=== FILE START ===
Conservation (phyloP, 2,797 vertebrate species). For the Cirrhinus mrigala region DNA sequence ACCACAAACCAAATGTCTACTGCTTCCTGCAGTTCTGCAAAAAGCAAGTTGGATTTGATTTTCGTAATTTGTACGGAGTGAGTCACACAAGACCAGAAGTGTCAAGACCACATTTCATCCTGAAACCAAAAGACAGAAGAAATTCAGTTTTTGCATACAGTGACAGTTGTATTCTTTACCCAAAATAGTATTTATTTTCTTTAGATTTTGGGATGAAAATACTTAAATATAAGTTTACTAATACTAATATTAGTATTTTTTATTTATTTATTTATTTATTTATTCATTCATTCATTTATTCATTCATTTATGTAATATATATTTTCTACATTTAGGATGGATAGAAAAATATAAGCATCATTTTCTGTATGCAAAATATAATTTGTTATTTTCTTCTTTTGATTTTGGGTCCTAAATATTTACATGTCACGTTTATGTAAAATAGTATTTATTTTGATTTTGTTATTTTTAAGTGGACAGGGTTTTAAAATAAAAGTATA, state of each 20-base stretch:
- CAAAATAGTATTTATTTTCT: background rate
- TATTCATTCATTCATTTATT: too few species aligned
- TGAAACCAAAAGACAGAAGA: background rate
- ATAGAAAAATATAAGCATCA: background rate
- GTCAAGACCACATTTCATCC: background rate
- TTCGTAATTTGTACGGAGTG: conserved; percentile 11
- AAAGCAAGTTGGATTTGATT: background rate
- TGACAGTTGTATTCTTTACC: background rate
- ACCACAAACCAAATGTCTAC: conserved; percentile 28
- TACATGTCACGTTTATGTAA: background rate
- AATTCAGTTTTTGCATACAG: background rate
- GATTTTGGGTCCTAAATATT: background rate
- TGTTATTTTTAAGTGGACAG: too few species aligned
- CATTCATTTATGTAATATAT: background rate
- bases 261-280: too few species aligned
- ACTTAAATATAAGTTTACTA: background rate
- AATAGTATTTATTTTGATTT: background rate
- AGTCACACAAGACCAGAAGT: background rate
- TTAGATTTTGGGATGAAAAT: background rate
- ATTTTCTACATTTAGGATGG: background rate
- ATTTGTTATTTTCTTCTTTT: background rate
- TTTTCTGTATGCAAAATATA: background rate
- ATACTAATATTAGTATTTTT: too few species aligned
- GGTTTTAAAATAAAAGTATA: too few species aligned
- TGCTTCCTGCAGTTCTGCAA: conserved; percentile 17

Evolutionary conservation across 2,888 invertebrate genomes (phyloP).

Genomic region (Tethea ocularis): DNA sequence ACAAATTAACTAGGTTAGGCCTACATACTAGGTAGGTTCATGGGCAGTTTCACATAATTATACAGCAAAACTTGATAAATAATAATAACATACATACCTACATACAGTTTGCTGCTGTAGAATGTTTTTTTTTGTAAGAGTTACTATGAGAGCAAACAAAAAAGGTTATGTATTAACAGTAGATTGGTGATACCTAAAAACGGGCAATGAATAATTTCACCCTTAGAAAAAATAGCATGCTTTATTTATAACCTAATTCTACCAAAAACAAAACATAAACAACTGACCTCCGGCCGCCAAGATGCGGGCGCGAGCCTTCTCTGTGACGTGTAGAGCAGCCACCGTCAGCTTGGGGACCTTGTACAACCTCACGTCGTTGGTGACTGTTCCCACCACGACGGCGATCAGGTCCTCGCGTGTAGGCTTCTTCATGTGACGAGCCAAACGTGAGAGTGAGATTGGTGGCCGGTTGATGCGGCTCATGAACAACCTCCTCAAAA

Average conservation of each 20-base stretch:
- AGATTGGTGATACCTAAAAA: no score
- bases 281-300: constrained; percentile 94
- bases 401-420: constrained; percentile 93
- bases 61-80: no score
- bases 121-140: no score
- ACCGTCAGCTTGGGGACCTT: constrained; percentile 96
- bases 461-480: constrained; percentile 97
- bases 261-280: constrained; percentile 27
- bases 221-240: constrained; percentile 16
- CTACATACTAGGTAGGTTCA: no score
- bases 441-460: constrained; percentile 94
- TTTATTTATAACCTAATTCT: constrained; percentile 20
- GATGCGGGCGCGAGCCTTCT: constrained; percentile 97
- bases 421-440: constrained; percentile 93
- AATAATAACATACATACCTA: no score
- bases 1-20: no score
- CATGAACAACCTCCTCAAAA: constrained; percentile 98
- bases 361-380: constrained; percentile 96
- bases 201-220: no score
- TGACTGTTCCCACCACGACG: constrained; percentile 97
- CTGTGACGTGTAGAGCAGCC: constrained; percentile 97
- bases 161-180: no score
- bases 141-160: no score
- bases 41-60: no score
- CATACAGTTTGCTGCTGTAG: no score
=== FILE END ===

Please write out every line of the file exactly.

Conservation (phyloP, 2,797 vertebrate species). For the Cirrhinus mrigala region DNA sequence ACCACAAACCAAATGTCTACTGCTTCCTGCAGTTCTGCAAAAAGCAAGTTGGATTTGATTTTCGTAATTTGTACGGAGTGAGTCACACAAGACCAGAAGTGTCAAGACCACATTTCATCCTGAAACCAAAAGACAGAAGAAATTCAGTTTTTGCATACAGTGACAGTTGTATTCTTTACCCAAAATAGTATTTATTTTCTTTAGATTTTGGGATGAAAATACTTAAATATAAGTTTACTAATACTAATATTAGTATTTTTTATTTATTTATTTATTTATTTATTCATTCATTCATTTATTCATTCATTTATGTAATATATATTTTCTACATTTAGGATGGATAGAAAAATATAAGCATCATTTTCTGTATGCAAAATATAATTTGTTATTTTCTTCTTTTGATTTTGGGTCCTAAATATTTACATGTCACGTTTATGTAAAATAGTATTTATTTTGATTTTGTTATTTTTAAGTGGACAGGGTTTTAAAATAAAAGTATA, state of each 20-base stretch:
- CAAAATAGTATTTATTTTCT: background rate
- TATTCATTCATTCATTTATT: too few species aligned
- TGAAACCAAAAGACAGAAGA: background rate
- ATAGAAAAATATAAGCATCA: background rate
- GTCAAGACCACATTTCATCC: background rate
- TTCGTAATTTGTACGGAGTG: conserved; percentile 11
- AAAGCAAGTTGGATTTGATT: background rate
- TGACAGTTGTATTCTTTACC: background rate
- ACCACAAACCAAATGTCTAC: conserved; percentile 28
- TACATGTCACGTTTATGTAA: background rate
- AATTCAGTTTTTGCATACAG: background rate
- GATTTTGGGTCCTAAATATT: background rate
- TGTTATTTTTAAGTGGACAG: too few species aligned
- CATTCATTTATGTAATATAT: background rate
- bases 261-280: too few species aligned
- ACTTAAATATAAGTTTACTA: background rate
- AATAGTATTTATTTTGATTT: background rate
- AGTCACACAAGACCAGAAGT: background rate
- TTAGATTTTGGGATGAAAAT: background rate
- ATTTTCTACATTTAGGATGG: background rate
- ATTTGTTATTTTCTTCTTTT: background rate
- TTTTCTGTATGCAAAATATA: background rate
- ATACTAATATTAGTATTTTT: too few species aligned
- GGTTTTAAAATAAAAGTATA: too few species aligned
- TGCTTCCTGCAGTTCTGCAA: conserved; percentile 17

Evolutionary conservation across 2,888 invertebrate genomes (phyloP).

Genomic region (Tethea ocularis): DNA sequence ACAAATTAACTAGGTTAGGCCTACATACTAGGTAGGTTCATGGGCAGTTTCACATAATTATACAGCAAAACTTGATAAATAATAATAACATACATACCTACATACAGTTTGCTGCTGTAGAATGTTTTTTTTTGTAAGAGTTACTATGAGAGCAAACAAAAAAGGTTATGTATTAACAGTAGATTGGTGATACCTAAAAACGGGCAATGAATAATTTCACCCTTAGAAAAAATAGCATGCTTTATTTATAACCTAATTCTACCAAAAACAAAACATAAACAACTGACCTCCGGCCGCCAAGATGCGGGCGCGAGCCTTCTCTGTGACGTGTAGAGCAGCCACCGTCAGCTTGGGGACCTTGTACAACCTCACGTCGTTGGTGACTGTTCCCACCACGACGGCGATCAGGTCCTCGCGTGTAGGCTTCTTCATGTGACGAGCCAAACGTGAGAGTGAGATTGGTGGCCGGTTGATGCGGCTCATGAACAACCTCCTCAAAA

Average conservation of each 20-base stretch:
- AGATTGGTGATACCTAAAAA: no score
- bases 281-300: constrained; percentile 94
- bases 401-420: constrained; percentile 93
- bases 61-80: no score
- bases 121-140: no score
- ACCGTCAGCTTGGGGACCTT: constrained; percentile 96
- bases 461-480: constrained; percentile 97
- bases 261-280: constrained; percentile 27
- bases 221-240: constrained; percentile 16
- CTACATACTAGGTAGGTTCA: no score
- bases 441-460: constrained; percentile 94
- TTTATTTATAACCTAATTCT: constrained; percentile 20
- GATGCGGGCGCGAGCCTTCT: constrained; percentile 97
- bases 421-440: constrained; percentile 93
- AATAATAACATACATACCTA: no score
- bases 1-20: no score
- CATGAACAACCTCCTCAAAA: constrained; percentile 98
- bases 361-380: constrained; percentile 96
- bases 201-220: no score
- TGACTGTTCCCACCACGACG: constrained; percentile 97
- CTGTGACGTGTAGAGCAGCC: constrained; percentile 97
- bases 161-180: no score
- bases 141-160: no score
- bases 41-60: no score
- CATACAGTTTGCTGCTGTAG: no score